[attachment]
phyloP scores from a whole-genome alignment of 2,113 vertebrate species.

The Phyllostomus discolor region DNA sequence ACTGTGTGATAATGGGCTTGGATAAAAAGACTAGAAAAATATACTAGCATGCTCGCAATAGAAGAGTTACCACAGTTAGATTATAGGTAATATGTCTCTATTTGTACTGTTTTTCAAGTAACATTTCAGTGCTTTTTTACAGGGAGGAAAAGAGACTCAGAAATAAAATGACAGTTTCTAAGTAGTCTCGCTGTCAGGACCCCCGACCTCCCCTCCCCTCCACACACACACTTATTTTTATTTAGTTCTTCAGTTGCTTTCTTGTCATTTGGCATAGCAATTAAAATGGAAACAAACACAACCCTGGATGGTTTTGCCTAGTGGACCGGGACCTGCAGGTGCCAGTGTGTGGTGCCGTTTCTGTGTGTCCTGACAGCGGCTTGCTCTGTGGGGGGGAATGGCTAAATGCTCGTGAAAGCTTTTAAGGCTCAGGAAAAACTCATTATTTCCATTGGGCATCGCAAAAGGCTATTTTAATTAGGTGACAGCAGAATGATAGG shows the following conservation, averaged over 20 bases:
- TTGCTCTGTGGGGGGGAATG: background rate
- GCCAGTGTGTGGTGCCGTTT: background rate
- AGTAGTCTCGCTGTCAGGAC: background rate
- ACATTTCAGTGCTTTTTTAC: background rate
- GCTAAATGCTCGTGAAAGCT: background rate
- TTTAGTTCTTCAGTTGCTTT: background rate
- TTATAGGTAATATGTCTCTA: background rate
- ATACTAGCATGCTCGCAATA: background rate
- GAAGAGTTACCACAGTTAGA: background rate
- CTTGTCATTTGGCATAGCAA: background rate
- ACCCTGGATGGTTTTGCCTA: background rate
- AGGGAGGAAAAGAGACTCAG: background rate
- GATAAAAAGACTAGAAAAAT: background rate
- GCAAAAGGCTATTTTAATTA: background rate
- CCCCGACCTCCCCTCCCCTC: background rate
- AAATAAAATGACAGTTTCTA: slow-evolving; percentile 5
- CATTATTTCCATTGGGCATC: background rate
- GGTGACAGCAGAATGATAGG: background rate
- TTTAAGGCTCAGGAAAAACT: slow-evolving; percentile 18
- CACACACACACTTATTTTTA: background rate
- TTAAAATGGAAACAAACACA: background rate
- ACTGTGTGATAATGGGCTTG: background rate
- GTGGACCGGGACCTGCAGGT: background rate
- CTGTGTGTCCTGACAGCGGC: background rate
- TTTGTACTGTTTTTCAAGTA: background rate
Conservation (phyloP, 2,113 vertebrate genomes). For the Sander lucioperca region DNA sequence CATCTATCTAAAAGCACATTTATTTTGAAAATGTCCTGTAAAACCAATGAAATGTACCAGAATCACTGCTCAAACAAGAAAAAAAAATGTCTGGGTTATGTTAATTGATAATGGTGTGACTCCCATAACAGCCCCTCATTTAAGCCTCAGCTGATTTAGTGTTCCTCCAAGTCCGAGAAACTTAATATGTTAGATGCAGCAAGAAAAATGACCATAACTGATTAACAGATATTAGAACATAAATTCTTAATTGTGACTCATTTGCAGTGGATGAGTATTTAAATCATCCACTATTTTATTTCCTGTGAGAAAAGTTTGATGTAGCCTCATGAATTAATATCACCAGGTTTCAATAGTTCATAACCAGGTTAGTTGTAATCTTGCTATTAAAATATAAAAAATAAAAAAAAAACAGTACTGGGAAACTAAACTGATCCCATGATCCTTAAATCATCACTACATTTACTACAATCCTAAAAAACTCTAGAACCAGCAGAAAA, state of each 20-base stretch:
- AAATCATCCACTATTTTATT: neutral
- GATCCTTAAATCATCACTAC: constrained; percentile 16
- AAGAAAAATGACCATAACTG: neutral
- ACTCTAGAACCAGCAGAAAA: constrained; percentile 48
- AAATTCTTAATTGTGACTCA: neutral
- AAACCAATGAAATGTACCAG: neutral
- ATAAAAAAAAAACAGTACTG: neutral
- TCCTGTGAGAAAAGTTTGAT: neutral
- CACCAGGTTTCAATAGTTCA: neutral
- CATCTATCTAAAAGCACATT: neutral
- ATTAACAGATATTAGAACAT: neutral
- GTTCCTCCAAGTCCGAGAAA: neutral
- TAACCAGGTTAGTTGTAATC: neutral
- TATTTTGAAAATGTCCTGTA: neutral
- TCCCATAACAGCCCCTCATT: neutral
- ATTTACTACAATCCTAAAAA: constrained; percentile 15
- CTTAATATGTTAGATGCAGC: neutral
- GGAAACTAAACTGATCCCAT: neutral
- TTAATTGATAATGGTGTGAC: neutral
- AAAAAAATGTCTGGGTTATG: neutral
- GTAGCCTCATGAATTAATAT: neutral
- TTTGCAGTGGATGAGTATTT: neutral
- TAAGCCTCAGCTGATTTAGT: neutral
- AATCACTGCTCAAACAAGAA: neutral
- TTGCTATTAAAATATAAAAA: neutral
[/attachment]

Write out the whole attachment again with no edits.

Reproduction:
phyloP scores from a whole-genome alignment of 2,113 vertebrate species.

The Phyllostomus discolor region DNA sequence ACTGTGTGATAATGGGCTTGGATAAAAAGACTAGAAAAATATACTAGCATGCTCGCAATAGAAGAGTTACCACAGTTAGATTATAGGTAATATGTCTCTATTTGTACTGTTTTTCAAGTAACATTTCAGTGCTTTTTTACAGGGAGGAAAAGAGACTCAGAAATAAAATGACAGTTTCTAAGTAGTCTCGCTGTCAGGACCCCCGACCTCCCCTCCCCTCCACACACACACTTATTTTTATTTAGTTCTTCAGTTGCTTTCTTGTCATTTGGCATAGCAATTAAAATGGAAACAAACACAACCCTGGATGGTTTTGCCTAGTGGACCGGGACCTGCAGGTGCCAGTGTGTGGTGCCGTTTCTGTGTGTCCTGACAGCGGCTTGCTCTGTGGGGGGGAATGGCTAAATGCTCGTGAAAGCTTTTAAGGCTCAGGAAAAACTCATTATTTCCATTGGGCATCGCAAAAGGCTATTTTAATTAGGTGACAGCAGAATGATAGG shows the following conservation, averaged over 20 bases:
- TTGCTCTGTGGGGGGGAATG: background rate
- GCCAGTGTGTGGTGCCGTTT: background rate
- AGTAGTCTCGCTGTCAGGAC: background rate
- ACATTTCAGTGCTTTTTTAC: background rate
- GCTAAATGCTCGTGAAAGCT: background rate
- TTTAGTTCTTCAGTTGCTTT: background rate
- TTATAGGTAATATGTCTCTA: background rate
- ATACTAGCATGCTCGCAATA: background rate
- GAAGAGTTACCACAGTTAGA: background rate
- CTTGTCATTTGGCATAGCAA: background rate
- ACCCTGGATGGTTTTGCCTA: background rate
- AGGGAGGAAAAGAGACTCAG: background rate
- GATAAAAAGACTAGAAAAAT: background rate
- GCAAAAGGCTATTTTAATTA: background rate
- CCCCGACCTCCCCTCCCCTC: background rate
- AAATAAAATGACAGTTTCTA: slow-evolving; percentile 5
- CATTATTTCCATTGGGCATC: background rate
- GGTGACAGCAGAATGATAGG: background rate
- TTTAAGGCTCAGGAAAAACT: slow-evolving; percentile 18
- CACACACACACTTATTTTTA: background rate
- TTAAAATGGAAACAAACACA: background rate
- ACTGTGTGATAATGGGCTTG: background rate
- GTGGACCGGGACCTGCAGGT: background rate
- CTGTGTGTCCTGACAGCGGC: background rate
- TTTGTACTGTTTTTCAAGTA: background rate
Conservation (phyloP, 2,113 vertebrate genomes). For the Sander lucioperca region DNA sequence CATCTATCTAAAAGCACATTTATTTTGAAAATGTCCTGTAAAACCAATGAAATGTACCAGAATCACTGCTCAAACAAGAAAAAAAAATGTCTGGGTTATGTTAATTGATAATGGTGTGACTCCCATAACAGCCCCTCATTTAAGCCTCAGCTGATTTAGTGTTCCTCCAAGTCCGAGAAACTTAATATGTTAGATGCAGCAAGAAAAATGACCATAACTGATTAACAGATATTAGAACATAAATTCTTAATTGTGACTCATTTGCAGTGGATGAGTATTTAAATCATCCACTATTTTATTTCCTGTGAGAAAAGTTTGATGTAGCCTCATGAATTAATATCACCAGGTTTCAATAGTTCATAACCAGGTTAGTTGTAATCTTGCTATTAAAATATAAAAAATAAAAAAAAAACAGTACTGGGAAACTAAACTGATCCCATGATCCTTAAATCATCACTACATTTACTACAATCCTAAAAAACTCTAGAACCAGCAGAAAA, state of each 20-base stretch:
- AAATCATCCACTATTTTATT: neutral
- GATCCTTAAATCATCACTAC: constrained; percentile 16
- AAGAAAAATGACCATAACTG: neutral
- ACTCTAGAACCAGCAGAAAA: constrained; percentile 48
- AAATTCTTAATTGTGACTCA: neutral
- AAACCAATGAAATGTACCAG: neutral
- ATAAAAAAAAAACAGTACTG: neutral
- TCCTGTGAGAAAAGTTTGAT: neutral
- CACCAGGTTTCAATAGTTCA: neutral
- CATCTATCTAAAAGCACATT: neutral
- ATTAACAGATATTAGAACAT: neutral
- GTTCCTCCAAGTCCGAGAAA: neutral
- TAACCAGGTTAGTTGTAATC: neutral
- TATTTTGAAAATGTCCTGTA: neutral
- TCCCATAACAGCCCCTCATT: neutral
- ATTTACTACAATCCTAAAAA: constrained; percentile 15
- CTTAATATGTTAGATGCAGC: neutral
- GGAAACTAAACTGATCCCAT: neutral
- TTAATTGATAATGGTGTGAC: neutral
- AAAAAAATGTCTGGGTTATG: neutral
- GTAGCCTCATGAATTAATAT: neutral
- TTTGCAGTGGATGAGTATTT: neutral
- TAAGCCTCAGCTGATTTAGT: neutral
- AATCACTGCTCAAACAAGAA: neutral
- TTGCTATTAAAATATAAAAA: neutral